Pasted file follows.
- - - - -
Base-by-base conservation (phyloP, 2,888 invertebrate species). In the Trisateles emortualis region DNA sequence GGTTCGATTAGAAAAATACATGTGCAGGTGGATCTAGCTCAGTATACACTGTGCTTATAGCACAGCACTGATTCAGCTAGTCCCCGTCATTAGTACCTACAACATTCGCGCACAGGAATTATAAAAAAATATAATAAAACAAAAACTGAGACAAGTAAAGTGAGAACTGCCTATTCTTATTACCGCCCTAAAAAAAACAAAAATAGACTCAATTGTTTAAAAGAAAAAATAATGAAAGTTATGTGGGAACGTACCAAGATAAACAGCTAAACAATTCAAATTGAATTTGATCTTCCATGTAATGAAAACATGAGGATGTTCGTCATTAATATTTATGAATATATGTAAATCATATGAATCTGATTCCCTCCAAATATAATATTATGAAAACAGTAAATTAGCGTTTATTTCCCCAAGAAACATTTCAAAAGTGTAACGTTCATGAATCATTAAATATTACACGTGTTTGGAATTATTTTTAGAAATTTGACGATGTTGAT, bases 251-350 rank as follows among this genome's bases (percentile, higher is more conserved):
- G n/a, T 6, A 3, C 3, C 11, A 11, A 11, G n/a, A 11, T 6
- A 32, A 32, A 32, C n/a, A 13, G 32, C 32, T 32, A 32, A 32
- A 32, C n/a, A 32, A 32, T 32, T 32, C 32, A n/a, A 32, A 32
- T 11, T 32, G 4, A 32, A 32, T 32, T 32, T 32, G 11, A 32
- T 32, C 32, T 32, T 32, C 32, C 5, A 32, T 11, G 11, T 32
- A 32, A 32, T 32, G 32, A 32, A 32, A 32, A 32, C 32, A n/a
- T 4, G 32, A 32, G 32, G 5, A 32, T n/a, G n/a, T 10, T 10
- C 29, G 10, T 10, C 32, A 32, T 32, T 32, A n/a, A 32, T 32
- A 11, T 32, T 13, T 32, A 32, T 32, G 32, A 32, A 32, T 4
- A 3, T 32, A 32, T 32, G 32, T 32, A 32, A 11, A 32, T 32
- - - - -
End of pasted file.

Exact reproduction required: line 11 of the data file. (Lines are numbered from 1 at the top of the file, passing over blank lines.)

- A 3, T 32, A 32, T 32, G 32, T 32, A 32, A 11, A 32, T 32